Perhaps the most spectacular decline is the House Swift, which was ranked fifth in 1986 with 281 birds. It has since declined spectacularly due to the boom of swiftlet farming in Southeast Asia, particularly Malaysia and Indonesia. In 2015, just two birds were counted in the whole of Singapore, with both birds coming from just one site.  This is illustrated by the increase of the swiftlet population in Singapore from just 85 birds in 1986 to 707 in 2015! Another species that has declined remarkably is the House Crow and this is most likely the result of active persecution by the authorities.

Numbers of both Collared Kingfisher and Pacific Swallow have remained constant but Yellow-vented Bulbul and Black-naped Oriole both increased in ranking and numbers.

Finally, Barn Swallow, Scaly-breasted Munia and White-breasted Waterhen have all dropped to the 20th to 50th positions. In their places, we have Common Iora, Olive-backed Sunbird, Pin-striped Tit-babbler and Dark-necked Tailorbird. The preceeding two are adaptable birds of the urban landscape while the latter two are both a reflection of better coverage of our forested interior and the expansion of their ranges due to the retention of green spaces and expansion of green corridors.

What will we see in 2045? Will we still see the Javan Myna as our most abundant bird? Stay tuned!

Woodpeckers feeding on a Oil Palm Fruit

OLYMPUS DIGITAL CAMERA

Female Common Goldenback pecking at the fruit of the Oil Palm

Woodpeckers feed on ants, larvae, worms and other small insects. They will peck into dead wood and tree branches and use their long tongue to dig out the eggs or larvae inside.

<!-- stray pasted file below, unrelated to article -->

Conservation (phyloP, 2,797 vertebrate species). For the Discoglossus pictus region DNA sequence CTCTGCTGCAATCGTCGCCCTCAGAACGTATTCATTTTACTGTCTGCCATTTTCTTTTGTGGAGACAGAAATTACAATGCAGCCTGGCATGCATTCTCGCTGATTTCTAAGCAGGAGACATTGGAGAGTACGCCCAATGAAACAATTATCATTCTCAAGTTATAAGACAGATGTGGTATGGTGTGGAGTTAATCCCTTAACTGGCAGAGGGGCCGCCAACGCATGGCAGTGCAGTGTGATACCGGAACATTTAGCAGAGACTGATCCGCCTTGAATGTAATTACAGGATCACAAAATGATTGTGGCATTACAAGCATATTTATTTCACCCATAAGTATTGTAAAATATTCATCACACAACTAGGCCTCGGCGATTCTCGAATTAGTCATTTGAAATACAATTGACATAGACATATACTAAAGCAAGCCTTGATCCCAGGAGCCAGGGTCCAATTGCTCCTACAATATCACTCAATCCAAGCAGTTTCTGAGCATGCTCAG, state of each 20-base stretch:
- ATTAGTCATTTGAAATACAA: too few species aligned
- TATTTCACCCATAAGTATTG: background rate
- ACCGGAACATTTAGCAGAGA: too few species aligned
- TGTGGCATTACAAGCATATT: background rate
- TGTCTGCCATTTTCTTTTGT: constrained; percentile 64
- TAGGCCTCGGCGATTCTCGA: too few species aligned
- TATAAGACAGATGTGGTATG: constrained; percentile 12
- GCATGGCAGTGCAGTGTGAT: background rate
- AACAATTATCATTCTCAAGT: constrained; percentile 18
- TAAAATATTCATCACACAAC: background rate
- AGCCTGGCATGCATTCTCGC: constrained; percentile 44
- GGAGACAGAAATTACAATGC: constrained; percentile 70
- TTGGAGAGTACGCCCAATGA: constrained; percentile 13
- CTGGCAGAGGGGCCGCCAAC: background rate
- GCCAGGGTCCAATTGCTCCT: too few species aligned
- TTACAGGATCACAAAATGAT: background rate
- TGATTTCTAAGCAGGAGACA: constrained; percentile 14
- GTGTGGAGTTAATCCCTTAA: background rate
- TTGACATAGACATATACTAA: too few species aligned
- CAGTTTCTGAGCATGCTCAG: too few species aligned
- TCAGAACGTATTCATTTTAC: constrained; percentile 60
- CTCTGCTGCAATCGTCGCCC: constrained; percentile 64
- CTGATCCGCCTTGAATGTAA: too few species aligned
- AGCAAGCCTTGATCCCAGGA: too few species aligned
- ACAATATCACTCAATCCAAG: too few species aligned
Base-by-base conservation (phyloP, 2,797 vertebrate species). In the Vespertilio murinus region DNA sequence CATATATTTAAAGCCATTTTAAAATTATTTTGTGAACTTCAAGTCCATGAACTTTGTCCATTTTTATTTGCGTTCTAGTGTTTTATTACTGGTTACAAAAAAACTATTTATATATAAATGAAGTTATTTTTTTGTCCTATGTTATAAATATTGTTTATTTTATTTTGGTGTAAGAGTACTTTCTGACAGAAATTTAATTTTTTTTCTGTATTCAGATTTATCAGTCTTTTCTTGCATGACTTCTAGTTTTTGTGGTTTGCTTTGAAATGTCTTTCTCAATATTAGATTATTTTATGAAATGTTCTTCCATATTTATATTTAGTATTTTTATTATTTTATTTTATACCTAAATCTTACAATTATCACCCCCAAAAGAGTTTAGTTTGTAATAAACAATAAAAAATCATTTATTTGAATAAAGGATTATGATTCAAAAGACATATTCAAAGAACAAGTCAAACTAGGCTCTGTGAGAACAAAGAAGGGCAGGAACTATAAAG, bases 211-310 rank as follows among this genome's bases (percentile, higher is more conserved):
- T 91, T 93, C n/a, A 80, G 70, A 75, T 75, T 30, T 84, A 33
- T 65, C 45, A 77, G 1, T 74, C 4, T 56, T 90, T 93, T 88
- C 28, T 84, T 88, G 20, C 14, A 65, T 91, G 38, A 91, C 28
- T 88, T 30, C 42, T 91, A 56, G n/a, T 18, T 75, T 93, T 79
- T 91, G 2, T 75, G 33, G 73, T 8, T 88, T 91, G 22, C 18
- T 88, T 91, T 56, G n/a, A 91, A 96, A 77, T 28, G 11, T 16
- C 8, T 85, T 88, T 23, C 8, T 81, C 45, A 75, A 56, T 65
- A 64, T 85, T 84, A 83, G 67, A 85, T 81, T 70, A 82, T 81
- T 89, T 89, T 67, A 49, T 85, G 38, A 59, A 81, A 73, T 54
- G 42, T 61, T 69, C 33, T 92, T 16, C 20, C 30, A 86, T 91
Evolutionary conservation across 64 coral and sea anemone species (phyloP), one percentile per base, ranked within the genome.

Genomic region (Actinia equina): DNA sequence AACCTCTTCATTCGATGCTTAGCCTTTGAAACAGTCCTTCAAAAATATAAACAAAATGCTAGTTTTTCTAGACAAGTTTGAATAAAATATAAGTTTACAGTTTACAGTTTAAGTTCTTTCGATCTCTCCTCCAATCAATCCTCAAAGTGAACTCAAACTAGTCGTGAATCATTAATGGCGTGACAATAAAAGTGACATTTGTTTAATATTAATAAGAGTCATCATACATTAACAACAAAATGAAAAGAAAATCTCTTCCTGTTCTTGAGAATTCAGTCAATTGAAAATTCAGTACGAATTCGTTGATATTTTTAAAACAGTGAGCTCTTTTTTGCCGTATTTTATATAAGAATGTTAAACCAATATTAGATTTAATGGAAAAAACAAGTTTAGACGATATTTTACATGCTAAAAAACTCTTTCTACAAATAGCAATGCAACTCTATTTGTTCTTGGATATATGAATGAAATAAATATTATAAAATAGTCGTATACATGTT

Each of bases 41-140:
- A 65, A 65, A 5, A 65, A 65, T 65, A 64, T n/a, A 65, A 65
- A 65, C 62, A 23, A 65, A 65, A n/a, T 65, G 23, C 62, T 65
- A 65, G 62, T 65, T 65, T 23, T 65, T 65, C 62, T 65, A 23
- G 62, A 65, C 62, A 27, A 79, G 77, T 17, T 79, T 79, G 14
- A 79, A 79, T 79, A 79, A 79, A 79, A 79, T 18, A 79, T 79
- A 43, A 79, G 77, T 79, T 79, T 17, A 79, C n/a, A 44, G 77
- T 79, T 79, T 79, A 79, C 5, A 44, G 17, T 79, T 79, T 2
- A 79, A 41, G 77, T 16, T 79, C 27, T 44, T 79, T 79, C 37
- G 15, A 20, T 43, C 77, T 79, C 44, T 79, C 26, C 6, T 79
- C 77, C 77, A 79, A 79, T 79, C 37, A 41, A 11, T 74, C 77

OLYMPUS DIGITAL CAMERA

Female Laced Woodpecker digging in at the same tree. 

This morning 22nd March 2015, during a Annual Bird Census at Kent Ridge Park with Woo Lai Choo, we came across a female Laced Woodpecker, Picus vittatus,  at an oil palm tree Elaeis guineensis by the side of the pond. Two Plantain Squirrels were already there nibbling on the fruits. The Laced Woodpecker started pecking on the fruit in an upright position. It was doing this for about few minutes before another female woodpecker the Common Goldenback Dinopium javanense joined in.  In the video you can see it pecking to break up the fruit into pulp and then pressed the pulp of the fruit between its beak to get the juice out of the pulp. There is no sign of it actually eating the pulp. Could it be that it is the juice or oil of the fruit is what they are after. A food supplement perhaps. The juice or oil had to be palatable and nutritious to them. Long-tailed Parakeets have also been seen doing the same, chewing the pulp of the oil palm fruit at the Botanic Gardens in front of cafe. Video: https://youtu.be/7AtLJRKqhGQ

Which Honey Buzzard is this? Alan OwYong and Tan Gim Cheong.

OHB at PRP Seng Alvin

Juvenile Oriental Honey Buzzard (orientalis) at Pasir Ris Park that prompted this blog. Photo: Seng Alvin.

Seng Alvin  posted a photo of a juvenile Oriental Honey Buzzard on Bird Sightings FB page recently. After some discussion he asked “Can tell me the specific species of OHB?.  What he wanted to know is if there a difference between a Crested Honey Buzzard and an Oriental Honey Buzzard? What is a resident torquatus race? We will try to answer these questions in this blog.

OHB Seng Alvin

A maturing adult Oriental Honey Buzzard (orientalis), the most common sub species that passed through Singapore during the winter months. Photo: Seng Alvin.

For simplicity, let’s consider that the genus Pernis” broadly consists of Western Honey Buzzard (P. apivorus), Eastern Honey Buzzard (P. ptilorhynchus) and Barred Honey Buzzard (P. celebensis) belonging to the endemic races in The Philippines and Indonesia.

The Western Honey Buzzard is a summer migrant to Europe and West Asia, and it winters in Africa.

Due to the biodiversity in the Asia Continent, the Eastern Honey Buzzard has evolved into two groups. The migratory orientalis may be referred to as Oriental Honey Buzzard and the sedentary ptilorhynchus broadly classed under Indomalayan or Crested Honey Buzzard. (Note that most guidebooks treat them as one species, often using the name Oriental Honey Buzzard).

 000000010009